27 things you may not know were invented by women
A woman's place is where she wants, especially if she is inventing something that is extremely useful to humans. And it was no small thing that they already created, huh! Here are some feminine inventions that would make Marie Curie so proud of her genre!
You will find that we have been drinking before writing this, but that is not the case. And yes, you read that right, there are indications that before the Germans popularized the so successful drink today, women in Mesopotamia were responsible for fermenting barley and developing beer.
According to historian Jane Peyton, they were not only allowed to make beer and taverns, but beer was also considered a gift from the goddess - that's right: even the goddess was a woman.
Imagine the disappointment of these people by seeing today's beer advertisements.
In 1944, Grace Hopper and Howard Aiken created at Harvard a computer that was the size of an entire room, the Mark I.
But not only that. She also invented a programming system that translates written language into computer codes. And you know what? When you say you rolled a bug with some electronic equipment, it also goes into Grace's account. It's just that one day she had to deal with real bug issues inside the computer she was mounting, and the name stuck!
The algorithm used by computers was also a female invention. Ada Lovelace, who was a math genius, programmed a machine with mathematical algorithms, along with scientist Charles Babbage in London.
3. Wireless Transmitters
Did you find little? Well, turning the internet into something that connects wirelessly was also a woman's idea. It was during World War II that actress and researcher Hedy Lamarr took the first steps in the technologies that spawned what we now call WiFi.
She created a secret radio-controlled torpedo communications system that later evolved into wireless internet.
4. Kevlar bulletproof vest
Her name is Stephanie Kwolek, and she was just trying to make a lighter fiber for automotive tires. Instead, he created the Kevlar bulletproof vest, which every year saves the lives of thousands of police officers, patented in 1966.
5. Paper Bag
Until Margaret Knight appeared, the only kind of paper wrapper that had no bottom was like an envelope. In 1868, she created a paper bag making machine as we know it today.
Of course a man saw what she was doing and tried to patent the invention before. She won the lawsuit against Charles Annan in 1871 and held the patent in her name.
6. Pedal bin
Lillian Gilbreth was a genius of the gambiarras. She liked to improve the things she had at home and it was one of those that invented the pedal system to open the trash. She also created things like shelves on the refrigerator door, among others!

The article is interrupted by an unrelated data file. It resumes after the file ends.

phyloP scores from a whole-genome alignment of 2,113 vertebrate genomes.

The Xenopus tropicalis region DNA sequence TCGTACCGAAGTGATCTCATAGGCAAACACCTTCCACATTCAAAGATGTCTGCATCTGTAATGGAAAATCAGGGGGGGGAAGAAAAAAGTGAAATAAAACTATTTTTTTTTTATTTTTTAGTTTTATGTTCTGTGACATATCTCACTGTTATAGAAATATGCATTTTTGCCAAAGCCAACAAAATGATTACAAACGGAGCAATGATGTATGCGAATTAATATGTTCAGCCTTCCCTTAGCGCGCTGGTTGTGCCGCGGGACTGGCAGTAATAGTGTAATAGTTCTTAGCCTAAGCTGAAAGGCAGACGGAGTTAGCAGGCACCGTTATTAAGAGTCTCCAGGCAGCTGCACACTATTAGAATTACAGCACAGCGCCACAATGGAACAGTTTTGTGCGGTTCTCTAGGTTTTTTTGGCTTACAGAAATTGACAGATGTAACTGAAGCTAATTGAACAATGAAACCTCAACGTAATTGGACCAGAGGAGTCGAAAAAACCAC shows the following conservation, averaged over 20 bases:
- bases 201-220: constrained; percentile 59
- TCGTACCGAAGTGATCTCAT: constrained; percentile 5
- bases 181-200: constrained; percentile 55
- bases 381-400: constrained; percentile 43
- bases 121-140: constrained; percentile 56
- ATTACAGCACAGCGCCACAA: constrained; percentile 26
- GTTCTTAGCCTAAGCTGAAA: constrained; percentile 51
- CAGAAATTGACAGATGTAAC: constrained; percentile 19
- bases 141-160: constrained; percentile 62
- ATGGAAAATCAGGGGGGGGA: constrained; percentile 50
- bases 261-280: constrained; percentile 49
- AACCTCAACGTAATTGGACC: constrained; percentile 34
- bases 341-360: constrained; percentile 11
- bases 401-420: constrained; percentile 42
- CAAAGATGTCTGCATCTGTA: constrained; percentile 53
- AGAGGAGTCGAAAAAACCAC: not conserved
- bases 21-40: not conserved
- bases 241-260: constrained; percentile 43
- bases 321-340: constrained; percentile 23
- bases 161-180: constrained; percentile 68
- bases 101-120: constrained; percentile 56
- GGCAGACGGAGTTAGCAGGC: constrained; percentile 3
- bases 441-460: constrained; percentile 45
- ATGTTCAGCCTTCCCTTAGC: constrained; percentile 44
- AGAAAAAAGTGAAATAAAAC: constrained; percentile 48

7. Electric Refrigerators
Speaking of refrigerators, she was also a female creation. Imagine living in the heat of so many Brazilian cities without having to cool and conserve food? Yes, thank Mrs. Florence Parpart for the brilliant idea she had in 1914.
8. Real Estate Bank
The name was "The Landlord's Game, " and the goal was to explain an economic theory to its students. It was created by Elizabeth Magie in the early twentieth century, but 30 years later the Parker Brothers company redesigned the game, releasing it as Monopoly. Magie's patent was bought for what we Brazilians like to call mixaria.
Josephine Cochrane was responsible for creating the first automatic dishwasher. And don't even tell me she just wanted to get rid of the pile she was piling in the sink. Do you really think that in 1886 it was the ladies who did the dishes? Not really, she wanted to make life easier for the people who worked at home.
It took Martha Coston 10 years to realize the idea of her ex-husband after he died. With the help of pyrotechnics and chemists, she patented the idea in 1859, but the invention was credited to her husband.
11. Transparent Glass
In 1935, General Electric had its first female scientist, and she showed that she deserved the position. Katharine Blodgett has created a dull, undistorted, transparent glass as we know it today. Revolutionary!
12. Circular Saw
Until they save men from working they want it! Tabitha Babbitt suggested the creation of a saw that would work using a circular device, so that two men would not have to be employed in the push and pull function of a straight saw.
It was there in 1813, and nobody let her patent it, but the community she lived in used the saw anyway.
Madness, isn't it? And if you think little, check out a few more things that were invented by women:
13. Pen Concealer
Invented by Bette Nesmith Graham in 1958.
14. Retractable collar
Mary A. Delaney, in 1908.
15. Disposable Diapers
Marion Donovan, in 1951.
16. Submarine Telescope and Lamp
Sarah Mather, in 1845.
17. Windshield Wiper
Mary Anderson in 1903. The automatic version was created by Charlotte Bridgwood in 1917.
18. The Apgar Scale
Created to assess the health of the newborn child in the first 5 minutes of life. In charge was the obstetric anesthesiologist Dr. Virginia Apgar in 1952.
19. Cabinet with folding bed
Sarah E. Goode, in 1885. She was the first black woman to receive a patent in the United States.
20. Solar Powered House
Maria Telker, Biophysics, in 1947.
21. Fabric Waterproofing
Patsy Sherman, in 1952.
22. Car Heater
Margaret A. Wilcox, in 1893.
23. Gas Central Heating
Alice Parker, in 1919.
24. Fire Escape
Anna Connelly, in 1887.
Maria Beasely, in 1882.
Letitia Geer, in 1899.
27. Ice Cream Machine
Nancy Johnson created the ice cream cooling system in 1843.
Sensational, isn't it? Is there anyone else not on the list? Leave your suggestion in the comments!